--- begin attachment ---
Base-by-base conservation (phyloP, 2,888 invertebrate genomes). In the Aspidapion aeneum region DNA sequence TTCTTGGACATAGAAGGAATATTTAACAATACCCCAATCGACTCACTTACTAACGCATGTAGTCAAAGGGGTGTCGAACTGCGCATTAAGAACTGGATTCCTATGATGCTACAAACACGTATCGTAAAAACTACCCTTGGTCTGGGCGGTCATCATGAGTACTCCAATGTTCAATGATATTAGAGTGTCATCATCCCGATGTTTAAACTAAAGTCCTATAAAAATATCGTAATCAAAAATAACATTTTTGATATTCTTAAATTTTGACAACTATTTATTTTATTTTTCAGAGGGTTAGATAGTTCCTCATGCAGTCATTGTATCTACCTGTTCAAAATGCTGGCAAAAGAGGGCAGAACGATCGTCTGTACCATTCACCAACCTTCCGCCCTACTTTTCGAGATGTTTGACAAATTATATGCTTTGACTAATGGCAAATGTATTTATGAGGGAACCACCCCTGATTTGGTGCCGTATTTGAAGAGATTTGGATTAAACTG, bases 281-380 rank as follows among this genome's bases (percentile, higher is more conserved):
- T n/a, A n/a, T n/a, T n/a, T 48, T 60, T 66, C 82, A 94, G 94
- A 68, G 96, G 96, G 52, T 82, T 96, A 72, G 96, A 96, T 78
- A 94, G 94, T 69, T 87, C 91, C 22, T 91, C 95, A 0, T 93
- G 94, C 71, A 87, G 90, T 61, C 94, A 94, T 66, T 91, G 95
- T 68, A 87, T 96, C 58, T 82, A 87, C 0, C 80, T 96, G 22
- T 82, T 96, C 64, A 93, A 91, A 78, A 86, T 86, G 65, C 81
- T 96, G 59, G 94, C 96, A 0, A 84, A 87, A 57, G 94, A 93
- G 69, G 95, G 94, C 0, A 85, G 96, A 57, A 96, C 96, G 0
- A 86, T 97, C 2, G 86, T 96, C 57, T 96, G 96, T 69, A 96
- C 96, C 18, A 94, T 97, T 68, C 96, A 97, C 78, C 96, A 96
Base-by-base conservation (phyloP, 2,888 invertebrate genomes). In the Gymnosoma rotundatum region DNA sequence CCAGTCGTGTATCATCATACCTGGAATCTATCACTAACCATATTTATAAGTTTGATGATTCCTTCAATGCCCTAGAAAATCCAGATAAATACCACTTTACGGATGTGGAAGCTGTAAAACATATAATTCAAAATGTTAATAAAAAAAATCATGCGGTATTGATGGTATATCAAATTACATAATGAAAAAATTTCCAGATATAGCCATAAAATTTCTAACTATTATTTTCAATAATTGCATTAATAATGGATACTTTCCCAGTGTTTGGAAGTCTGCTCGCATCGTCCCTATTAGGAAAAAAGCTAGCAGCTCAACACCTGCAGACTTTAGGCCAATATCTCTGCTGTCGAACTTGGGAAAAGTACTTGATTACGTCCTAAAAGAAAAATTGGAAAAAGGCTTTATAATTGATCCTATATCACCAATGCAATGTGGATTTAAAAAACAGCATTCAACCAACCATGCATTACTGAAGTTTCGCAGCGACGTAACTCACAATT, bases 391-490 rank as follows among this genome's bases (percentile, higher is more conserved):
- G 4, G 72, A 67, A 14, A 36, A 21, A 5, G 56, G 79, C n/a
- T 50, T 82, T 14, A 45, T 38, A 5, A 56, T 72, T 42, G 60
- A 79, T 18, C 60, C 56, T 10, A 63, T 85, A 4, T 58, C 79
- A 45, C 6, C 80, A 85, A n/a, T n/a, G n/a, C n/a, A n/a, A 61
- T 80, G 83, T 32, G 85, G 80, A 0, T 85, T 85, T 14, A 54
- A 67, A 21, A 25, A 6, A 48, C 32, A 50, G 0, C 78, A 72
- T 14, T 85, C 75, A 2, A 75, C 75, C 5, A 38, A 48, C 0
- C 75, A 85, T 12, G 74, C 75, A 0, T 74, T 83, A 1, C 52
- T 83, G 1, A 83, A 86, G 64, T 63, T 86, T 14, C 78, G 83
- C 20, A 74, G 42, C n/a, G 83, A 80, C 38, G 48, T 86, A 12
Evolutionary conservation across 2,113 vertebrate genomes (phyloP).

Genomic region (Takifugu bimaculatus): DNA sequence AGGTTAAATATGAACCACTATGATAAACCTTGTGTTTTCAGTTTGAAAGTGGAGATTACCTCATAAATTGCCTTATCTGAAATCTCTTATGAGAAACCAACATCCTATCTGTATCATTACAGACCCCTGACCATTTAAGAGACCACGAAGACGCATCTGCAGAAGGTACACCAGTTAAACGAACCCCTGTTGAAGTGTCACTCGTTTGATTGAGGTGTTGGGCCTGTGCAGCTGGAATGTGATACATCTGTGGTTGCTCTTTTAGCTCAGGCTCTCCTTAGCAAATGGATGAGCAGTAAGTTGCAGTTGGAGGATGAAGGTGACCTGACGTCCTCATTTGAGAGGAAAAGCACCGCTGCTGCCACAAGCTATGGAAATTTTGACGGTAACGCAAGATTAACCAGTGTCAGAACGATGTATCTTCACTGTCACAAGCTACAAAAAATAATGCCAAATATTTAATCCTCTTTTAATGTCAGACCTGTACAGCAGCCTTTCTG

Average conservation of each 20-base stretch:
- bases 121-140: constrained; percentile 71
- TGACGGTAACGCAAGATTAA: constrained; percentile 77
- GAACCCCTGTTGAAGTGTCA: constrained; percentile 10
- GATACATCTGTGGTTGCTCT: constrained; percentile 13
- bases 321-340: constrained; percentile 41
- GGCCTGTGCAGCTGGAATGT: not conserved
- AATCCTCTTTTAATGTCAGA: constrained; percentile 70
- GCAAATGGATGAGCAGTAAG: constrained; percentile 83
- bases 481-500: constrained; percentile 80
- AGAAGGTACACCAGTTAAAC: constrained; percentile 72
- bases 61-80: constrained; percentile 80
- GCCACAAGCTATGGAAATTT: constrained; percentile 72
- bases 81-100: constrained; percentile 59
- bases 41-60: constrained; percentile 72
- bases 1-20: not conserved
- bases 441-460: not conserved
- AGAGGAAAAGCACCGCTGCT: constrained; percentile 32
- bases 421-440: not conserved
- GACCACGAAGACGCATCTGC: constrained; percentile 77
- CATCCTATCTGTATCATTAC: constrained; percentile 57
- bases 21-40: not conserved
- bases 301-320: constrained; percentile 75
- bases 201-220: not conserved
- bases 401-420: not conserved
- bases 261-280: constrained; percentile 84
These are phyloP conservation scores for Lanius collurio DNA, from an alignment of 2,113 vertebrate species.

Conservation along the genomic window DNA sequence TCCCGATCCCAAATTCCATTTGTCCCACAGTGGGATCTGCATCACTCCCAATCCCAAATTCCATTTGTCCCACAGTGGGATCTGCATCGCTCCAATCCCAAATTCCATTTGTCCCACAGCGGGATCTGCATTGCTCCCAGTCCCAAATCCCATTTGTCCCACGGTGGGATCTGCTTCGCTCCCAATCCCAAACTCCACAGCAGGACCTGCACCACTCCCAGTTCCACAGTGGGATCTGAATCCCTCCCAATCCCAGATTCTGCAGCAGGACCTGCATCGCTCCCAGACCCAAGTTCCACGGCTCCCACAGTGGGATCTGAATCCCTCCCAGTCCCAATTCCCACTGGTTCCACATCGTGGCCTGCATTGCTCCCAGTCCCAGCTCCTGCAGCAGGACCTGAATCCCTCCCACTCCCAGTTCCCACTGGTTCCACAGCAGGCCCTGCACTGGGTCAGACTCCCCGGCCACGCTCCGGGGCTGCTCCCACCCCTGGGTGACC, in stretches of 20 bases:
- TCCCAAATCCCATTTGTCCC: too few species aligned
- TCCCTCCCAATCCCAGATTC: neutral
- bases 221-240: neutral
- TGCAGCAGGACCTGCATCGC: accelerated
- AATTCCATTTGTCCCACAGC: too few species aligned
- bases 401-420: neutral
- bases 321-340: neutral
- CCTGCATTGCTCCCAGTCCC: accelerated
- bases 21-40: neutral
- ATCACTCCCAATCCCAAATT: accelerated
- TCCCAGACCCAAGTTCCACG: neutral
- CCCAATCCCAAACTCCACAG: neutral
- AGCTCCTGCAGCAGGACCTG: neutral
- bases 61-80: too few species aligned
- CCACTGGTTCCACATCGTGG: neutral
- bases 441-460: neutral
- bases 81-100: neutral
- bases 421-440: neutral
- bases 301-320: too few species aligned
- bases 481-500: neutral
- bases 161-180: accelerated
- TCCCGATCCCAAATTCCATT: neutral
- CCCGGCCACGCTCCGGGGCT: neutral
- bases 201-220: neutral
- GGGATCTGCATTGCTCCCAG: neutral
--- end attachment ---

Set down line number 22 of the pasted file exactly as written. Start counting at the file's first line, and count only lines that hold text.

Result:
- C 20, A 74, G 42, C n/a, G 83, A 80, C 38, G 48, T 86, A 12